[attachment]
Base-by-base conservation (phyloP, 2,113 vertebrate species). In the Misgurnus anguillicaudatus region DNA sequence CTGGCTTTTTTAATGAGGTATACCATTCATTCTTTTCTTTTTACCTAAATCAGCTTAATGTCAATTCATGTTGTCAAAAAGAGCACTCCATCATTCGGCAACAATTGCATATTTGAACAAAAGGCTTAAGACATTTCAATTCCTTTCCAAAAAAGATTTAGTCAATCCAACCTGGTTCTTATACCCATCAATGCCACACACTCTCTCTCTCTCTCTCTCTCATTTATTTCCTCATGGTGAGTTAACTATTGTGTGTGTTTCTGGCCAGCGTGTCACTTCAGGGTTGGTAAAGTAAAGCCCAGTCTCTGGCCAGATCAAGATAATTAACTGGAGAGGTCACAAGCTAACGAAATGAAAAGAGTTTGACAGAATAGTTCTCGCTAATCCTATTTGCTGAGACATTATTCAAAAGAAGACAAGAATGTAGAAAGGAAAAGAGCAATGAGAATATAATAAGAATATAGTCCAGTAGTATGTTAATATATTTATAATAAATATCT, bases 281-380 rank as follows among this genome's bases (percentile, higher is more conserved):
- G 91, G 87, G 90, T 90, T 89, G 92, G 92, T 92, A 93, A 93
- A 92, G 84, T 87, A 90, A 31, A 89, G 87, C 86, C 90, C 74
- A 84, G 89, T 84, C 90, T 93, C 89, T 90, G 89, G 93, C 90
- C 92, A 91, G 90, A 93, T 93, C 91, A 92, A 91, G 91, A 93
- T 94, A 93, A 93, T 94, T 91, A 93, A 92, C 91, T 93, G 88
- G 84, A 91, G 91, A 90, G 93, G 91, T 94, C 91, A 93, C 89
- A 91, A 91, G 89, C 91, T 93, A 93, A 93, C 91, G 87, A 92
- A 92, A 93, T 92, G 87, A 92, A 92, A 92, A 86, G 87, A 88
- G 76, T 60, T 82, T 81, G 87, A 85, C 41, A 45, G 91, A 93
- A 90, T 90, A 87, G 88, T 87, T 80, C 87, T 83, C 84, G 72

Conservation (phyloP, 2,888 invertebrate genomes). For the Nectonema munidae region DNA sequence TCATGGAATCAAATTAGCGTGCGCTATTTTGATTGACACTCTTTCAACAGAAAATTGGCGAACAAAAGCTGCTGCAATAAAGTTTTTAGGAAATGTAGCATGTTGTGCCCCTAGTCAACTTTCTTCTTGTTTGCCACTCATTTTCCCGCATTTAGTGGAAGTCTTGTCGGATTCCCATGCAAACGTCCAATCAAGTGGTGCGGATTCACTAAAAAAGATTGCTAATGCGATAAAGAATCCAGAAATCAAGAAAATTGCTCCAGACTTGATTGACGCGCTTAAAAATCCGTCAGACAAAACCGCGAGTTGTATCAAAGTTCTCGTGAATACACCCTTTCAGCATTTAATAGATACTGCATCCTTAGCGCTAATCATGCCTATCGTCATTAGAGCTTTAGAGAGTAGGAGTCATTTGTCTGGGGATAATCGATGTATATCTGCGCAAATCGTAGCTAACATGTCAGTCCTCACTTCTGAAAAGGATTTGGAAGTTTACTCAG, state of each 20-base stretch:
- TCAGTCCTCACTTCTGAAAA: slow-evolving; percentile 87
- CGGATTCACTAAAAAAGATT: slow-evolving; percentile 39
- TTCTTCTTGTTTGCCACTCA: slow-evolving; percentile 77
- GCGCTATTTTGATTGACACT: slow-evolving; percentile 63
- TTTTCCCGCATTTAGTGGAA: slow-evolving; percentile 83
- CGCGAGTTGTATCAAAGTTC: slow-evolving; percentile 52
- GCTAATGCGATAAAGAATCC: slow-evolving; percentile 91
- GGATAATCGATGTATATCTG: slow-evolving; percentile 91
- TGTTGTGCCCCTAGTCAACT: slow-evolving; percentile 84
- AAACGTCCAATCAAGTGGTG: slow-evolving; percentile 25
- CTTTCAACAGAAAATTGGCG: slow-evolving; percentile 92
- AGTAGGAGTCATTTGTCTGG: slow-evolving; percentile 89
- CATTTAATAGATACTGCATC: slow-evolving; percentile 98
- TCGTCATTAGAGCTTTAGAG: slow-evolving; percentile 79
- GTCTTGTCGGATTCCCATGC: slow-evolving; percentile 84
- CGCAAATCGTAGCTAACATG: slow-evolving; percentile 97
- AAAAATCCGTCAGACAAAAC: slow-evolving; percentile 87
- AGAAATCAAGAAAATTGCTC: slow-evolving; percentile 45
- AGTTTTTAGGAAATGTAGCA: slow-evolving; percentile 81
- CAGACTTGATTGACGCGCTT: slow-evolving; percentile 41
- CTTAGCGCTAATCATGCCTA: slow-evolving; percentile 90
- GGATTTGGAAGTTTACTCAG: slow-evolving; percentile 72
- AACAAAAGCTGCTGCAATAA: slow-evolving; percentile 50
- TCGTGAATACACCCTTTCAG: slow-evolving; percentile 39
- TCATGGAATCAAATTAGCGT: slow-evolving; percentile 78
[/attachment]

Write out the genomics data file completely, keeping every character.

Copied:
Base-by-base conservation (phyloP, 2,113 vertebrate species). In the Misgurnus anguillicaudatus region DNA sequence CTGGCTTTTTTAATGAGGTATACCATTCATTCTTTTCTTTTTACCTAAATCAGCTTAATGTCAATTCATGTTGTCAAAAAGAGCACTCCATCATTCGGCAACAATTGCATATTTGAACAAAAGGCTTAAGACATTTCAATTCCTTTCCAAAAAAGATTTAGTCAATCCAACCTGGTTCTTATACCCATCAATGCCACACACTCTCTCTCTCTCTCTCTCTCATTTATTTCCTCATGGTGAGTTAACTATTGTGTGTGTTTCTGGCCAGCGTGTCACTTCAGGGTTGGTAAAGTAAAGCCCAGTCTCTGGCCAGATCAAGATAATTAACTGGAGAGGTCACAAGCTAACGAAATGAAAAGAGTTTGACAGAATAGTTCTCGCTAATCCTATTTGCTGAGACATTATTCAAAAGAAGACAAGAATGTAGAAAGGAAAAGAGCAATGAGAATATAATAAGAATATAGTCCAGTAGTATGTTAATATATTTATAATAAATATCT, bases 281-380 rank as follows among this genome's bases (percentile, higher is more conserved):
- G 91, G 87, G 90, T 90, T 89, G 92, G 92, T 92, A 93, A 93
- A 92, G 84, T 87, A 90, A 31, A 89, G 87, C 86, C 90, C 74
- A 84, G 89, T 84, C 90, T 93, C 89, T 90, G 89, G 93, C 90
- C 92, A 91, G 90, A 93, T 93, C 91, A 92, A 91, G 91, A 93
- T 94, A 93, A 93, T 94, T 91, A 93, A 92, C 91, T 93, G 88
- G 84, A 91, G 91, A 90, G 93, G 91, T 94, C 91, A 93, C 89
- A 91, A 91, G 89, C 91, T 93, A 93, A 93, C 91, G 87, A 92
- A 92, A 93, T 92, G 87, A 92, A 92, A 92, A 86, G 87, A 88
- G 76, T 60, T 82, T 81, G 87, A 85, C 41, A 45, G 91, A 93
- A 90, T 90, A 87, G 88, T 87, T 80, C 87, T 83, C 84, G 72

Conservation (phyloP, 2,888 invertebrate genomes). For the Nectonema munidae region DNA sequence TCATGGAATCAAATTAGCGTGCGCTATTTTGATTGACACTCTTTCAACAGAAAATTGGCGAACAAAAGCTGCTGCAATAAAGTTTTTAGGAAATGTAGCATGTTGTGCCCCTAGTCAACTTTCTTCTTGTTTGCCACTCATTTTCCCGCATTTAGTGGAAGTCTTGTCGGATTCCCATGCAAACGTCCAATCAAGTGGTGCGGATTCACTAAAAAAGATTGCTAATGCGATAAAGAATCCAGAAATCAAGAAAATTGCTCCAGACTTGATTGACGCGCTTAAAAATCCGTCAGACAAAACCGCGAGTTGTATCAAAGTTCTCGTGAATACACCCTTTCAGCATTTAATAGATACTGCATCCTTAGCGCTAATCATGCCTATCGTCATTAGAGCTTTAGAGAGTAGGAGTCATTTGTCTGGGGATAATCGATGTATATCTGCGCAAATCGTAGCTAACATGTCAGTCCTCACTTCTGAAAAGGATTTGGAAGTTTACTCAG, state of each 20-base stretch:
- TCAGTCCTCACTTCTGAAAA: slow-evolving; percentile 87
- CGGATTCACTAAAAAAGATT: slow-evolving; percentile 39
- TTCTTCTTGTTTGCCACTCA: slow-evolving; percentile 77
- GCGCTATTTTGATTGACACT: slow-evolving; percentile 63
- TTTTCCCGCATTTAGTGGAA: slow-evolving; percentile 83
- CGCGAGTTGTATCAAAGTTC: slow-evolving; percentile 52
- GCTAATGCGATAAAGAATCC: slow-evolving; percentile 91
- GGATAATCGATGTATATCTG: slow-evolving; percentile 91
- TGTTGTGCCCCTAGTCAACT: slow-evolving; percentile 84
- AAACGTCCAATCAAGTGGTG: slow-evolving; percentile 25
- CTTTCAACAGAAAATTGGCG: slow-evolving; percentile 92
- AGTAGGAGTCATTTGTCTGG: slow-evolving; percentile 89
- CATTTAATAGATACTGCATC: slow-evolving; percentile 98
- TCGTCATTAGAGCTTTAGAG: slow-evolving; percentile 79
- GTCTTGTCGGATTCCCATGC: slow-evolving; percentile 84
- CGCAAATCGTAGCTAACATG: slow-evolving; percentile 97
- AAAAATCCGTCAGACAAAAC: slow-evolving; percentile 87
- AGAAATCAAGAAAATTGCTC: slow-evolving; percentile 45
- AGTTTTTAGGAAATGTAGCA: slow-evolving; percentile 81
- CAGACTTGATTGACGCGCTT: slow-evolving; percentile 41
- CTTAGCGCTAATCATGCCTA: slow-evolving; percentile 90
- GGATTTGGAAGTTTACTCAG: slow-evolving; percentile 72
- AACAAAAGCTGCTGCAATAA: slow-evolving; percentile 50
- TCGTGAATACACCCTTTCAG: slow-evolving; percentile 39
- TCATGGAATCAAATTAGCGT: slow-evolving; percentile 78